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News - Biotech agreement opens way for new auto-immune disease therapies

15th June 2016

A new personalised treatment for the debilitating arthritic condition ankylosing spondylitis and other auto-immune diseases will be developed through a research collaboration led by QUT’s Professor of Genomics, Matt Brown under an agreement between Janssen Biotech Inc., one of the Janssen Pharmaceutical Companies of Johnson & Johnson, and QUT.

The announcement was made at a ceremony marking the official opening of the Johnson & Johnson Innovation Partnering Office @ QUT in the presence of Queensland Premier Annastacia Palaszczuk.  It was the first agreement facilitated by the new Partnering Office at QUT’s Kelvin Grove campus.

“Ankylosing spondylitis, Crohn’s disease, ulcerative colitis, and psoriasis all share in common some major genetic risk factors,” Professor Brown said. 

“The collaboration with Janssen Biotech will enable development of new therapies for these conditions, rapidly accelerating our research taking genetic findings back into the clinic leading to better health for our patients.”

“The agreement with QUT is part of Johnson & Johnson Innovations' strong commitment to collaborating in cutting edge early-stage innovation wherever it happens and to pursuing new treatment options for people in need in the areas of consumer health, medical devices, and pharmaceuticals, including difficult-to-treat autoimmune diseases such as ankylosing spondylitis,” said Kathy Connell, Director of New Ventures Australia and New Zealand (ANZ), for Johnson & Johnson Innovation, which is affiliated with Janssen ANZ (Janssen-Cilag Pty Ltd).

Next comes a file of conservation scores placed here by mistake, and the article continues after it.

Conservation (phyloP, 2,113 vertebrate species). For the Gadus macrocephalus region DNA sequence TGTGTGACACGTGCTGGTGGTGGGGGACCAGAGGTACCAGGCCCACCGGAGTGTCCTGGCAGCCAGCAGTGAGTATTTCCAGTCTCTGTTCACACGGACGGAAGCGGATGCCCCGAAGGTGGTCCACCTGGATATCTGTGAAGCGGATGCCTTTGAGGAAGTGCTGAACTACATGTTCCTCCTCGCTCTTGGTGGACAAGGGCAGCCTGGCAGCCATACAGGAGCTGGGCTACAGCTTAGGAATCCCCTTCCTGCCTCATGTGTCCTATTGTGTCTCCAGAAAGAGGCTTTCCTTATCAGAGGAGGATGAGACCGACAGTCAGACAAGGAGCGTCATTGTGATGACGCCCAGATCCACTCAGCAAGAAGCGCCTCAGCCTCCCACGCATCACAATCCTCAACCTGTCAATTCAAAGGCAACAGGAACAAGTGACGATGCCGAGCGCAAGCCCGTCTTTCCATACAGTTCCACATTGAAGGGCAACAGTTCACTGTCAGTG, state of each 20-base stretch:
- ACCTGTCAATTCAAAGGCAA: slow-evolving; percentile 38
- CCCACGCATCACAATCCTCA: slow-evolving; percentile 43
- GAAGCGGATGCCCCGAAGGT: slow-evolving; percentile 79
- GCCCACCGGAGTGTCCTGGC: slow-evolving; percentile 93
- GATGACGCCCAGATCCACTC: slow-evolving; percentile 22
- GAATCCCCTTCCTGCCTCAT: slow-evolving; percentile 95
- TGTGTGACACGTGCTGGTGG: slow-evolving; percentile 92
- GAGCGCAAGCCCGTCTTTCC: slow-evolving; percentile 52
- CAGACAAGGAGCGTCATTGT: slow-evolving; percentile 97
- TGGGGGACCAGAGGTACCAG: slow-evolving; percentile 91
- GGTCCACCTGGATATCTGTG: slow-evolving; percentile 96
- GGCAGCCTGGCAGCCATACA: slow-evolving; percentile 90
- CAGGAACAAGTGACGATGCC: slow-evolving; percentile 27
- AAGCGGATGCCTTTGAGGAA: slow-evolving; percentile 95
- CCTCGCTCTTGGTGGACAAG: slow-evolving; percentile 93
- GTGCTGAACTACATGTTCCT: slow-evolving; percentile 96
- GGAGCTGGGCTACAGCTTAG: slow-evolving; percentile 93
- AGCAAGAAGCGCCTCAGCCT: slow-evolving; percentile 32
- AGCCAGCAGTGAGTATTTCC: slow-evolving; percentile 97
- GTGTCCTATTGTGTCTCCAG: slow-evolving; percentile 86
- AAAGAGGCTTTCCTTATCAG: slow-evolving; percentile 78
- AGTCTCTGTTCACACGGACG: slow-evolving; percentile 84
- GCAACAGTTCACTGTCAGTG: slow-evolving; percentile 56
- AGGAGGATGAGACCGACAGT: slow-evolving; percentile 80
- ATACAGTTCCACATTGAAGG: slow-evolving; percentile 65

“This first agreement made through our newly launched Johnson & Johnson Innovation Partnering Office @ QUT represents the importance of collaboration across academia, industry, and government to further build the Queensland life sciences ecosystem and improve access to medical innovation in this important region – and beyond,” she added.

Professor Brown, from QUT’s Institute of Health and Biomedical Innovation and based at Brisbane’s Translational Research Institute, is an internationally renowned genetics researcher who has led global efforts to identify genes causing the common form of arthritis, ankylosing spondylitis.

His research has identified key genetic pathways involved in the diseases ankylosing spondylitis, Crohn’s disease, ulcerative colitis, and psoriasis that affect three per cent of the world population, opening pathways to new treatments.

“As a clinician who works in research, my dream has always been to develop new and better treatments for patients with the conditions I manage and research,” Professor Brown said. 

“This partnership with Janssen will greatly increase our chances of successfully taking our genetics research findings back into the clinic, leading to better health for our patients.”

Media contact: QUT Niki Widdowson 07 3138 2999 or Rose Trapnell 07 3138 2361 or 0407 585 901 rose.trapnell@qut.edu.au

 

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